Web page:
Information supplied to me in a Parliamentary Reply indicated that 6,019 people had their rates cut in 2017, while 4,447 reductions were made in 2018. So far this year a total of 89 payment penalties have been applied:


Almost everyone with the exception of Minister Doherty, have acknowledged that there were profound problems with how Turas Nua and indeed Seetec operate their business model.


Time and time again it was put to the Minister that Turas Nua in particular was having a devastating impact on the capacity of CE Schemes to find people to keep them going.


Those who were previously available for such work and who enjoyed it, were hounded by Turas Nua to engage in alternative forms of employment or face severe financial penalties; this is totally unacceptable.


I have had qualified teachers come to me at their wits end because of the aggravation and time wasting they have experienced from Turas Nua. This is not a useful way to spend public money.


In February the Minister was defeated by a majority of Dáil members who called for the abolition of the Jobpath Programme and specifically the model operated by Turas Nua.


When I put the question to her about how she was going to respect that vote; she indicated to me and the other members present that the Motion was meaningless and would not be acted upon.


It now appears she has thought better of that,” concluded Deputy McGrath.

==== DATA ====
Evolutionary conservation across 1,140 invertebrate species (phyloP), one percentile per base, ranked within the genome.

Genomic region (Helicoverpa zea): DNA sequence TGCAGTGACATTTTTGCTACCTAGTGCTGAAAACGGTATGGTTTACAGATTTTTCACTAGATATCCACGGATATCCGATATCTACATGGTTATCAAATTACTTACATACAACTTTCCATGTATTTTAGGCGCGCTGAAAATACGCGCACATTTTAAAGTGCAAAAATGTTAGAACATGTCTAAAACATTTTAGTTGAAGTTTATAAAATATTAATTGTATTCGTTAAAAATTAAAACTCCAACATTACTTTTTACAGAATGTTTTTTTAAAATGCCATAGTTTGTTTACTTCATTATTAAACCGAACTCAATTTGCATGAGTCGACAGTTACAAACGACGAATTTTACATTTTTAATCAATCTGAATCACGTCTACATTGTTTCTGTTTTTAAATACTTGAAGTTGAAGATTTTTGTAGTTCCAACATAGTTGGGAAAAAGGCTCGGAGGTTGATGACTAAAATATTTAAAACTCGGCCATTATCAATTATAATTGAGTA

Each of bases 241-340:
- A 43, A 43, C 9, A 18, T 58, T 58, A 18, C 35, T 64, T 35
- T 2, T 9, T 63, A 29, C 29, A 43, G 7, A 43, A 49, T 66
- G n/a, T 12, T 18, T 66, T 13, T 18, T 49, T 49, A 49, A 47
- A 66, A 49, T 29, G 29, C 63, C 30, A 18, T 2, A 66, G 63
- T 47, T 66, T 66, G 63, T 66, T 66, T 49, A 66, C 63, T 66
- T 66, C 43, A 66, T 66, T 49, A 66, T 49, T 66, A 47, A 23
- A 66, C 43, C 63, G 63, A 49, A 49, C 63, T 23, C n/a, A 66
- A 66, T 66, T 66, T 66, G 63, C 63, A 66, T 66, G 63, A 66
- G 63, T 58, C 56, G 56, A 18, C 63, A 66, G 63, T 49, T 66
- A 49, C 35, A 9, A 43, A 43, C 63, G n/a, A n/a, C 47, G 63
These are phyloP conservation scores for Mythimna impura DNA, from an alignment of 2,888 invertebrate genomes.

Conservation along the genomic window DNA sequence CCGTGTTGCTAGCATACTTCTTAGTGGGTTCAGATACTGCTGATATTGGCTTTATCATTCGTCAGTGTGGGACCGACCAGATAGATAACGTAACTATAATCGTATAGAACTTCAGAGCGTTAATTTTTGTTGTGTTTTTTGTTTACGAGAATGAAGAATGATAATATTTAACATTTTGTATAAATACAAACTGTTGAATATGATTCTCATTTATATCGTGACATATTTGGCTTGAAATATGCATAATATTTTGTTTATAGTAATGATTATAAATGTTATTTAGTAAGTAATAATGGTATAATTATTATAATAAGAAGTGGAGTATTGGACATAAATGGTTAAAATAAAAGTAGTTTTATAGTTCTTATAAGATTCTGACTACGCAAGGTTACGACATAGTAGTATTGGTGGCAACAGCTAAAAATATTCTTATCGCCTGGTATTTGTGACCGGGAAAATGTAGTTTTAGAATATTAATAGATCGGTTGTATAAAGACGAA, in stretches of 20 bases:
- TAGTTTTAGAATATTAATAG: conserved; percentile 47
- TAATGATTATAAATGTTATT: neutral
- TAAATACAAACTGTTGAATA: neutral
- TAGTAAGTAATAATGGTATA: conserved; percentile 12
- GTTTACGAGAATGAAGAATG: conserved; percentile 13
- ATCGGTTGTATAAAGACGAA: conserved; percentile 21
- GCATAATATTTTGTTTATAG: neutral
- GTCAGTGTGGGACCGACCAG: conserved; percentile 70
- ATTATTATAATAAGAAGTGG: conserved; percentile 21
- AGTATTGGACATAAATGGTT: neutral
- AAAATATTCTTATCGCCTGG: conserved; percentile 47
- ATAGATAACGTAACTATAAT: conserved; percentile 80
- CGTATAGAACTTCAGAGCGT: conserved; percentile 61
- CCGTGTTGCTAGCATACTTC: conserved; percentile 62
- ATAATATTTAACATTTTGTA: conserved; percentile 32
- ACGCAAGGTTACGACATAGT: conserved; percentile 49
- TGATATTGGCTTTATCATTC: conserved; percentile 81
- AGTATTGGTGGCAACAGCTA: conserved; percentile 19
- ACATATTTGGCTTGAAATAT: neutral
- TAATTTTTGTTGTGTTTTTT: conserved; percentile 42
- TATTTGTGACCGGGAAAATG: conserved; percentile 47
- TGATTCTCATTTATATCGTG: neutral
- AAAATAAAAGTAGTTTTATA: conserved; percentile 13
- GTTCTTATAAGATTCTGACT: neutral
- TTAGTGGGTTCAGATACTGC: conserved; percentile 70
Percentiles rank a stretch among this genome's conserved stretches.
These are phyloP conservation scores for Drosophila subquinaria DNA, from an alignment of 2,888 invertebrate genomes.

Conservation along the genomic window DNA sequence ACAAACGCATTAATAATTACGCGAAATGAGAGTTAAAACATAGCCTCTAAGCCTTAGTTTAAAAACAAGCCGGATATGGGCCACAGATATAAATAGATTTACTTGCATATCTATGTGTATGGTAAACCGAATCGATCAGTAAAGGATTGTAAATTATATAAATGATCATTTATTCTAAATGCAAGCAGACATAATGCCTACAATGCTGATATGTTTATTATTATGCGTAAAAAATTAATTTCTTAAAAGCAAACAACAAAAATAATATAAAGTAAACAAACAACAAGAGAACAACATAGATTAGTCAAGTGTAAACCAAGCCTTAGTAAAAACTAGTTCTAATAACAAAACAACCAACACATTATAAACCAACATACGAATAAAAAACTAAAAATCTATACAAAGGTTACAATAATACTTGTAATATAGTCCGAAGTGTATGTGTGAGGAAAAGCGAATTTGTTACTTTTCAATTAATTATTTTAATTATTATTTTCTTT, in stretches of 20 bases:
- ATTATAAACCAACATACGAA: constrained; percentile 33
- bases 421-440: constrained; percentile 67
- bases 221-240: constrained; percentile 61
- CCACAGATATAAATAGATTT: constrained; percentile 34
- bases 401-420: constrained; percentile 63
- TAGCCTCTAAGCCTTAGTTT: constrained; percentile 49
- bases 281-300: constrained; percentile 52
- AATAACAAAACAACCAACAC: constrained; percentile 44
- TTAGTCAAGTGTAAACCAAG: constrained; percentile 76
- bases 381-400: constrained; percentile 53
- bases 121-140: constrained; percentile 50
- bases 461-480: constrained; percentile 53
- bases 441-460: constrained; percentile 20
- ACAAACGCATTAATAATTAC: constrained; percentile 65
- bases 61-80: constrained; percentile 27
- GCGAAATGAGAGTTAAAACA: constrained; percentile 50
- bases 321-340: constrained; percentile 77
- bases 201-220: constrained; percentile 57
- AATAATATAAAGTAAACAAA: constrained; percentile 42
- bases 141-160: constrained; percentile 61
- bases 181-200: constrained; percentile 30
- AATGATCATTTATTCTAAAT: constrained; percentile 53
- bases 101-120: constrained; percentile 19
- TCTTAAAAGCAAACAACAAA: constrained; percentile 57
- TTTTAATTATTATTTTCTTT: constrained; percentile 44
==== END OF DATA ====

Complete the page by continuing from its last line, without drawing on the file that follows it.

Community Local Issues Rural Ireland

“Rural Taxi Service’s still being hammered by rising insurance costs,” Mattie McGrath



Independent TD Mattie McGrath has called on the Minister for Transport, Shane Ross, to urgently implement the recommendations of the National Transport Authority (NTA) with respect to the provision and support of rural taxi services. Deputy McGrath was speaking after being contacted by a long time local taxi driver who wished to offer a rural based service only to find that the cost of insurance would be over €4000:


“The NTA have made it explicitly clear to Minister Ross, that the current local area hackney model  needs to change in order to address the significant barriers that currently exist to the provision of these much needed rural services. A significant part of this is the cost of insurance which can rise to €8000 in some cases.


We know that The 2012 Taxi Regulation Review Report recommended the introduction of a local area hackney licence to address transport deficits that would not otherwise be addressed in certain rural areas.


We also know that although Regulations permitting the issue of these licences were introduced in December 2013, there has been very low take up.


That is large part down to the cost of insurance-but it is also because other aspects of the system need to change.


According to The NTA the Minister could take three simple actions that would require no changes to existing legislation but which would dramatically improve the rural taxi network.

First, Minister Ross must simplify the administration involved in the Local Area Hackney application process.


Second; the Minister could Pilot a small number of hackney services that will receive grant-aid in areas that have no hackney or taxi service operating currently; and lastly he could Pilot a small number of community transport services that will receive grant-aid in areas that have no hackney or taxi service operating currently.


I am therefore calling on Minister Ross to explain why he is delaying the introduction of these measures which would go a long toward addressing rural isolation,” concluded Deputy McGrath.